Food inequality in South Africa

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By Robyn Bowden

It is common knowledge that South Africa suffers from extreme income inequality. But just how unequal is not always clear. Most South Africans wrongly predict where they are located in income distribution. As a result, the Southern Africa Labour and Development Research Unit (SALDRU) developed a tool to allow households to see where they are positioned in the national household income range.

The results are startling. If your combined household income is R48,753 per month after tax you are in the richest 1% of South African households. To put that into perspective, the middle income households, separating the top half and the bottom half of the population, earn R1,149 per month after tax – which is below the upper bound poverty line of R1,183 per person per month. This inequality leads to a skewed allocation of resources and services, most notably food.

According to The South African National Health and Nutrition Examination Survey, an extensive nationwide survey conducted by the Human Sciences Research Council (HSRC), of the sampled households 28.3% were at risk of hunger and 26% experienced hunger.

South Africa’s food security strategy is to produce more food. But the reality is that as a country, South Africa produces more than enough food to feed its entire population. The problem is that many people cannot access this food as they cannot afford it.

According to the Pietermaritzburg Economic Justice & Dignity Group’s latest affordability index, more than half (55.5%) of the population lives below the upper bound poverty line of R1,227 per person per month. And a quarter (25.2%) live below the food poverty line of R561 per person per month.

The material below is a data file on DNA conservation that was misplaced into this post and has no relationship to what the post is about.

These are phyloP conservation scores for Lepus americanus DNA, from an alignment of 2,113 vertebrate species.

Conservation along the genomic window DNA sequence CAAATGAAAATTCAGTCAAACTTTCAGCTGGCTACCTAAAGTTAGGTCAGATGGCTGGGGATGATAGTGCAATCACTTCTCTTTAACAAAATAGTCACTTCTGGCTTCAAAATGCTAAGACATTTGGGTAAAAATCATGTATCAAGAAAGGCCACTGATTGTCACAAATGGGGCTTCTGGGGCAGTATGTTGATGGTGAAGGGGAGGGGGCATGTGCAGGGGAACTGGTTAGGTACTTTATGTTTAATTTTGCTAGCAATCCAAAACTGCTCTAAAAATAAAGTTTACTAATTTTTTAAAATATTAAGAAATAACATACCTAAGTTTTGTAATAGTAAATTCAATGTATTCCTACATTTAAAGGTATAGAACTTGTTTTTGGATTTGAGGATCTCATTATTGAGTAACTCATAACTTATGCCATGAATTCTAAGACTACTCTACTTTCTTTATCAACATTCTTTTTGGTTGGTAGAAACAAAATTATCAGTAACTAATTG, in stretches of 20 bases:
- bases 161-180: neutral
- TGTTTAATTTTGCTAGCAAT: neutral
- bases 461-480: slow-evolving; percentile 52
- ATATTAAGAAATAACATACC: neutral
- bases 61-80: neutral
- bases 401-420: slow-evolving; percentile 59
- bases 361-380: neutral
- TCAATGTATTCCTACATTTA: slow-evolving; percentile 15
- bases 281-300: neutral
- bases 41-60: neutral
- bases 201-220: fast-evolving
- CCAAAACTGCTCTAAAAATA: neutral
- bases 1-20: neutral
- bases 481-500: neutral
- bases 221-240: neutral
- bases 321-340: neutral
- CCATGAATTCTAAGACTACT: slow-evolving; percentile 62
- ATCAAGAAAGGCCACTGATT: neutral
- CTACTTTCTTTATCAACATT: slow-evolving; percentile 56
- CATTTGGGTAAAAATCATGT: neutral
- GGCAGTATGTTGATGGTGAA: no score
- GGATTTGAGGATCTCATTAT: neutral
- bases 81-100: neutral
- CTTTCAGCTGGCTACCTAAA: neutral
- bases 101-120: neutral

It is not only the quantity of food that is a problem but also the quality. The affordability index shows that the monthly spending of lower income households is well below what is required to get the minimum nutrition needed for a healthy life (R3,059.93 vs. R4,068.36 for a household of seven).

South Africa suffers from what is called the ‘tripe burden’ of malnutrition – where malnutrition, overweight and obesity, and micronutrient deficiency coexists in society. This is manifesting into a health epidemic that has led South Africa to be ranked as the world’s most unhealthy country in 2019 according to the Indigo Wellness Index.

Nutritionally low processed foods are not only cheaper than healthy whole foods but they have a longer shelf life. As household budgets are split between food and non-food expenses so, this allows households to spend the necessary portion of their salary or government grant on food before it can get used for other expenses within the month. However unlike other household expenses, such as transport and debt repayments, food is the one expense that can be adjusted. For this reason, food is the first expense to be reduced in times of economic struggles.

Call to action

Our faiths call us to be compassionate to those in need and as such we are called to act in the face of such human injustice.

So what can faith communities do?

SAFCEI proposes two approaches:

Firstly, we need to provide immediate support to those in need who are in our communities and struggling to feed their families. To assist them in not only accessing enough food, but nutritiously adequate food. We can do this in our places of worship, many of you already provide soup kitchens and other outreach programmes. Is there more your faith community could do? This is an important question to ask ourselves as we realise the reality that most families are dealing with. There are a number of organisations who help with food access such as Food Forward , and the Food Bank, who we would encourage you to approach if you want to find ways to support communities in need.

Secondly, we need to look for ways to address the deep rooted cause of these injustices. Such as putting pressure on government to develop a holistic food strategy that looks at food access and not only food production, subsidises healthy foods while taxing unhealthy foods, and seeks to proactively address income inequality. If you are interested in engaging with campaigns and other ideas to address inequality and SAFCEI’s new food and climate justice programme please sign up to our newsletter here and email Robyn (at for more information.

By Robyn Bowden, SAFCEI’s Food and Climate Justice Coordinator